What is a Social Entrepreneur?

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What is a Social Entrepreneur?

Social entrepreneurs are visionary individuals with creative solutions for solving some of the world’s most perplexing social problems. These people have the ability to identify the problem, develop a way to change the system, and disseminate the ideas so that entire societies work together to raise themselves above crisis. They’re ambitious, driven, resourceful, and results-oriented.

Social entrepreneurship is the art of creating a socially responsible business that aims to generate profit, while solving social and environmental problems. Social entrepreneurs start and run social enterprises – commercial businesses that often come with a “triple bottom line” mandate. The triple bottom line refers to people, profits, and the planet. TBL implies that businesses can and ought to be run in a financially, socially, and environmentally responsible manner.

According to CorpWatch, “Of the 100 largest economies in the world, 51 are businesses; the other 49 are countries. This is why triple bottom line concepts are so important – it’s not just about commerce, it’s about civilization.”

What is the difference between a social enterprise and a nonprofit?

Social enterprises are often confused with nonprofit organizations and non-governmental organizations (NGOs). The main difference between a nonprofit and social enterprise is the revenue model. Nonprofits rely primarily on charitable contributions, public funding and foundation grants to support their programs and cover their administrative overhead. If, due to a bad economy, donations, grants, and public sector subsidies dried up, the non profit would have to shut down. Very few nonprofits have created robust earned income streams, though there is an increasing trend to do so.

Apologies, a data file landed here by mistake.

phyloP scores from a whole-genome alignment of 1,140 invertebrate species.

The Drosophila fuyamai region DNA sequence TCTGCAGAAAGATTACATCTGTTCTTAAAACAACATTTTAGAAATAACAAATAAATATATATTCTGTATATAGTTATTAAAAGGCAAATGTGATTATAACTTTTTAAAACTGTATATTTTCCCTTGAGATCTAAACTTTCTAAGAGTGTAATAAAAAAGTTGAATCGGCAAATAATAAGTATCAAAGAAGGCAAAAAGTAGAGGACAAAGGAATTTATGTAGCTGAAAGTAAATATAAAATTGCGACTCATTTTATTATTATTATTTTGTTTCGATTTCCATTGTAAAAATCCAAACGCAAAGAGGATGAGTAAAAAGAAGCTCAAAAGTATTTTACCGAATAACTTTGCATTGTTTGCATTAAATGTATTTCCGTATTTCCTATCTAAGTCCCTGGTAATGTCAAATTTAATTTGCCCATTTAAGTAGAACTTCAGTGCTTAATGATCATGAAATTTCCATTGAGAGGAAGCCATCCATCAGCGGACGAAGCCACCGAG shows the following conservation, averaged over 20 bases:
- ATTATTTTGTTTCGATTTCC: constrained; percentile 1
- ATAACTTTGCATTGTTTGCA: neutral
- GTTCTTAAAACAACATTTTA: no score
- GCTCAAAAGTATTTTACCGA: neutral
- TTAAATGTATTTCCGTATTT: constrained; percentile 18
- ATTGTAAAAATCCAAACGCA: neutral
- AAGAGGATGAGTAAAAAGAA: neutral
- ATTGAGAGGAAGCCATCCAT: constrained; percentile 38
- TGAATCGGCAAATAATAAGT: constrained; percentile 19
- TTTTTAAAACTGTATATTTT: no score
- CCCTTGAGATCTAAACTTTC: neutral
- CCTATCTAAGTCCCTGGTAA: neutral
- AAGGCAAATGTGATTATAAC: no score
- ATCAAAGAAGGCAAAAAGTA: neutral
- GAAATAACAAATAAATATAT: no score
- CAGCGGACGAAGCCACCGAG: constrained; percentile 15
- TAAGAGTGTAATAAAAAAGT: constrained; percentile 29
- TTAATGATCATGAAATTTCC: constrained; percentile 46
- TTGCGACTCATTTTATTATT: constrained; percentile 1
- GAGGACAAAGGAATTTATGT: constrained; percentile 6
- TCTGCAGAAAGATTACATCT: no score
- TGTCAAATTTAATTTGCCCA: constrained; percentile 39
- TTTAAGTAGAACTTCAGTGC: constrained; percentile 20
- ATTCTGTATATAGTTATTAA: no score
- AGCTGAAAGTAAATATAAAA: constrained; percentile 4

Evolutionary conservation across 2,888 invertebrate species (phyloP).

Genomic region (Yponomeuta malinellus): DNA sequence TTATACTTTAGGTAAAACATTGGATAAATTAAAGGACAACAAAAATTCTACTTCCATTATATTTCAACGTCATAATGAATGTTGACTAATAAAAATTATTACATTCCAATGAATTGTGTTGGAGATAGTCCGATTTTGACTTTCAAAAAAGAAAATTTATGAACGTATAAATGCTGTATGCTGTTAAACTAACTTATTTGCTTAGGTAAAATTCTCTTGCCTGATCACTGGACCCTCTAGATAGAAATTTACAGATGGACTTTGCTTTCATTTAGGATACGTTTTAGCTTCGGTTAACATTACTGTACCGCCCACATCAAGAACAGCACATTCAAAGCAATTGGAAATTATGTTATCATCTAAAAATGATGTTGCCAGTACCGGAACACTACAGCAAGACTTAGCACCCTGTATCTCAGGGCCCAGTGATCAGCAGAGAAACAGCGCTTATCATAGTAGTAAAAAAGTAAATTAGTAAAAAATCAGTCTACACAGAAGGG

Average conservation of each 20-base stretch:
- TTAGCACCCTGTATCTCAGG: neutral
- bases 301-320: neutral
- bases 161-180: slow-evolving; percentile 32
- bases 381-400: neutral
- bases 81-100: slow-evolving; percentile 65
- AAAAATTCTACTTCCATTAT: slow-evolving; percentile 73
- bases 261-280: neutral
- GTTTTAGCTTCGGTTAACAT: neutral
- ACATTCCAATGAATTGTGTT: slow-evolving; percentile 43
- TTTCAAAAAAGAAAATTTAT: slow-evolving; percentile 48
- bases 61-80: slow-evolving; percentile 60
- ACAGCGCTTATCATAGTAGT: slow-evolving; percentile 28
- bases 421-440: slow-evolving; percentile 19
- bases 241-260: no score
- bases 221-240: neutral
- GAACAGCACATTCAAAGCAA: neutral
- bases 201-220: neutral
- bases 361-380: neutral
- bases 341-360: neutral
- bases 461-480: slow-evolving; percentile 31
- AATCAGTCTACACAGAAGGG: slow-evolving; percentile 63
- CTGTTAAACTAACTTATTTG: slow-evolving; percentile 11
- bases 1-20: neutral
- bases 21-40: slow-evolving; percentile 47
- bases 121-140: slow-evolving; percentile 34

A social enterprise is designed to operate like a for profit business. Social enterprises rely primarily on their earned income stream, and like any other company, if needed, it takes loans, invites capital investments, forms partnerships etc. in order to expand its business activities.

A nonprofit’s sole aim is to create social value where as the aim of social enterprise is two or three fold: financial, social, and environmental sustainability.

Organizations, networks, and resources for social entrepreneurs

Several organizations are heralding the cause of social entrepreneurship, providing social enterprise grants and loans, or supporting social innovators through business incubation services, professional networking, information and advice. Some of these social enterprise organizations include:

  • Ashoka works with social entrepreneurs to spur projects that will profoundly transform society. They provide microfinance loans and support to the citizen sector, as well as promote collaboration between groups and networks of social entrepreneurs.